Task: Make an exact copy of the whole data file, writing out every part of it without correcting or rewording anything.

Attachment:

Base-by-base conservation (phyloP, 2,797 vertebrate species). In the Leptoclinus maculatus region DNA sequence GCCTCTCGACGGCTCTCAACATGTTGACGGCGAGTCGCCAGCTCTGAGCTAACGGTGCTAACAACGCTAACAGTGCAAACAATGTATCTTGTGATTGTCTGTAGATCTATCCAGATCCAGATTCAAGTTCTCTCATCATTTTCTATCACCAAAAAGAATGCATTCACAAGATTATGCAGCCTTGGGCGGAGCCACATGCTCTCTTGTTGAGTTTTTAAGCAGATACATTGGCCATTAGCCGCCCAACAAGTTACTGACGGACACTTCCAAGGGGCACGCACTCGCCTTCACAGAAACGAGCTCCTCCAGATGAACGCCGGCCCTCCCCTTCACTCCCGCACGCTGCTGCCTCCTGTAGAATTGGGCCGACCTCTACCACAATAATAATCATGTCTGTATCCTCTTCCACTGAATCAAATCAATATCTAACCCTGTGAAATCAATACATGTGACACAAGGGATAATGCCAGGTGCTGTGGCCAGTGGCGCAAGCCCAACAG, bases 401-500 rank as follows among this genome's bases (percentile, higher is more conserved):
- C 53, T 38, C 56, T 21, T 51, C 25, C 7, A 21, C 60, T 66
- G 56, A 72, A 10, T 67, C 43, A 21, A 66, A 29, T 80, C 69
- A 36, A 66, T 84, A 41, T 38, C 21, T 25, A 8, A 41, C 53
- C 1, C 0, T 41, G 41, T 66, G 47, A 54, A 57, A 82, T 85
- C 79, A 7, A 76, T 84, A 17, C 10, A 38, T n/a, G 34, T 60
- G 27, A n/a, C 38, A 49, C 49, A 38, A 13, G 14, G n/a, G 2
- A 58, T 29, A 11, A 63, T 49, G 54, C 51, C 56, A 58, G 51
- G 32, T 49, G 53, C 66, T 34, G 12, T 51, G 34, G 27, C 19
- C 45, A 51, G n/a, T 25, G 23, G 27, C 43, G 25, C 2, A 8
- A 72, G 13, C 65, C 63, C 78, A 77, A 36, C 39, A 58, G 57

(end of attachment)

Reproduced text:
Base-by-base conservation (phyloP, 2,797 vertebrate species). In the Leptoclinus maculatus region DNA sequence GCCTCTCGACGGCTCTCAACATGTTGACGGCGAGTCGCCAGCTCTGAGCTAACGGTGCTAACAACGCTAACAGTGCAAACAATGTATCTTGTGATTGTCTGTAGATCTATCCAGATCCAGATTCAAGTTCTCTCATCATTTTCTATCACCAAAAAGAATGCATTCACAAGATTATGCAGCCTTGGGCGGAGCCACATGCTCTCTTGTTGAGTTTTTAAGCAGATACATTGGCCATTAGCCGCCCAACAAGTTACTGACGGACACTTCCAAGGGGCACGCACTCGCCTTCACAGAAACGAGCTCCTCCAGATGAACGCCGGCCCTCCCCTTCACTCCCGCACGCTGCTGCCTCCTGTAGAATTGGGCCGACCTCTACCACAATAATAATCATGTCTGTATCCTCTTCCACTGAATCAAATCAATATCTAACCCTGTGAAATCAATACATGTGACACAAGGGATAATGCCAGGTGCTGTGGCCAGTGGCGCAAGCCCAACAG, bases 401-500 rank as follows among this genome's bases (percentile, higher is more conserved):
- C 53, T 38, C 56, T 21, T 51, C 25, C 7, A 21, C 60, T 66
- G 56, A 72, A 10, T 67, C 43, A 21, A 66, A 29, T 80, C 69
- A 36, A 66, T 84, A 41, T 38, C 21, T 25, A 8, A 41, C 53
- C 1, C 0, T 41, G 41, T 66, G 47, A 54, A 57, A 82, T 85
- C 79, A 7, A 76, T 84, A 17, C 10, A 38, T n/a, G 34, T 60
- G 27, A n/a, C 38, A 49, C 49, A 38, A 13, G 14, G n/a, G 2
- A 58, T 29, A 11, A 63, T 49, G 54, C 51, C 56, A 58, G 51
- G 32, T 49, G 53, C 66, T 34, G 12, T 51, G 34, G 27, C 19
- C 45, A 51, G n/a, T 25, G 23, G 27, C 43, G 25, C 2, A 8
- A 72, G 13, C 65, C 63, C 78, A 77, A 36, C 39, A 58, G 57